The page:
By Oliver Smith on Friday 30 September 2022
Names join a number of high street banks from HSBC to Halifax who’ve also pulled their offerings.
UPDATE 30-09-2022 - This article has been updated to clarify that Molo Finance took the decision to withdraw its mortgages in Q2.
With some 40 per cent of available UK mortgages being withdrawn by lenders since Monday, according to Moneyfacts, thousands of borrowers are searching for options to avoid property sales and remortgages from falling through.
Unfortunately fintech mortgage lenders Habito and Atom Bank have pulled their mortgages too, some doing so in the wake of Chancellor Kwasi Kwarteng’s mini-budget on Friday that triggered turmoil in the financial markets.
Habito had previously offered its Habito One long-term fixed-rate mortgage at terms of up to 40 years, Atom Bank on the other hand offered more traditional mortgages of up to five-year terms, but only via mortgage brokers.
“In light of the rapid changes in markets in recent days Atom has withdrawn its product range whilst we and many other lenders reflect on what this means for mortgage prices,” Atom Bank’s chief customer officer Edward Twiddy told AltFi.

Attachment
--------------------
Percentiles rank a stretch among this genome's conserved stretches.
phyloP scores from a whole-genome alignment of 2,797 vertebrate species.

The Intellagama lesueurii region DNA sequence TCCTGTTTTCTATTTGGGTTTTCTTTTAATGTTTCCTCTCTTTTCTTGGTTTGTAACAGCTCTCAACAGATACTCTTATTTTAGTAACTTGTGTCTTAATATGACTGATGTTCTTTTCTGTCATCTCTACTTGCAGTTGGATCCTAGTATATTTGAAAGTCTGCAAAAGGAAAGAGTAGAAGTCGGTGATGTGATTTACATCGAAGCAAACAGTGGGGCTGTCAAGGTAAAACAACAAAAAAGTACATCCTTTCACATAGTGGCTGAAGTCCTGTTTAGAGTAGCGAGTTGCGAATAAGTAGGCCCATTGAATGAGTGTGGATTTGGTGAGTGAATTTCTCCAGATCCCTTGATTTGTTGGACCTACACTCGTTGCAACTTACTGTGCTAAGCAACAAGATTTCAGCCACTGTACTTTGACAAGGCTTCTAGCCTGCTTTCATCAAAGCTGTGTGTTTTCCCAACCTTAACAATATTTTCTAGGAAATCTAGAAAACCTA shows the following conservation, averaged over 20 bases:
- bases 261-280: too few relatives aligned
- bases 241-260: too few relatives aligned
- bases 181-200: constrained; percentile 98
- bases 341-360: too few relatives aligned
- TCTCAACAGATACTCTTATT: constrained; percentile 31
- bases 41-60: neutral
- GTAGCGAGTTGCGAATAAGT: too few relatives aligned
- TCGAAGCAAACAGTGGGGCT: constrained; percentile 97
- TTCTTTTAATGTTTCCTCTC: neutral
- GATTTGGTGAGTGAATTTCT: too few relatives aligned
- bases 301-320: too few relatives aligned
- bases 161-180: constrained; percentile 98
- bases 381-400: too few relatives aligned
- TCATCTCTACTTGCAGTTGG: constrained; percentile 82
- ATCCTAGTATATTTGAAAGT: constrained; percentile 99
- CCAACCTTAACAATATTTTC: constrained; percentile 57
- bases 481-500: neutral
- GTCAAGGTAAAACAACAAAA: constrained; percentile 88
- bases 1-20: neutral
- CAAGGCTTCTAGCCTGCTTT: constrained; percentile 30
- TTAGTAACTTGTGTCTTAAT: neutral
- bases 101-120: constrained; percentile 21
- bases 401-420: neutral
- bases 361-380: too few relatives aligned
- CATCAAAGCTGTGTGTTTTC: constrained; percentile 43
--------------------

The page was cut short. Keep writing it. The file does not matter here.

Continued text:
Twiddy described it as a “temporary action” that wouldn’t affect anyone with an existing valid mortgage offer, and said the bank aims “to return to mortgage lending as soon as possible.”
Habito is currently warning customers on its website of call delays of up to 60 minutes.
Molo Finance, another fintech lender, had offered a FlexLife mortgage that was available on terms between 15 and 40 years, but paused its lending in Q2.
Similarly Francesca Carlesi, CEO of Molo Finance, told AltFi that: “Due to the market volatility, all lending has temporarily been put on hold, including the FlexLife mortgages.”
The CEO said customers had responded to recent market volatility with “a rush to wanting to accelerate their application and locking a rate in as soon as possible before the situation deteriorates”
Before the withdrawal Molo had been offering rates of between 2.92 and 4.5 per cent depending on duration, Carlesi said the lender is “reviewing [the rates] in the current market context.”
Following Wednesday’s Bank of England intervention to start buying some £65bn worth of UK gilts, markets have started to settle and if the trend continues lenders might be able to start pricing new mortgages more accurately soon.
Habito didn’t respond to AltFi’s request for comment.
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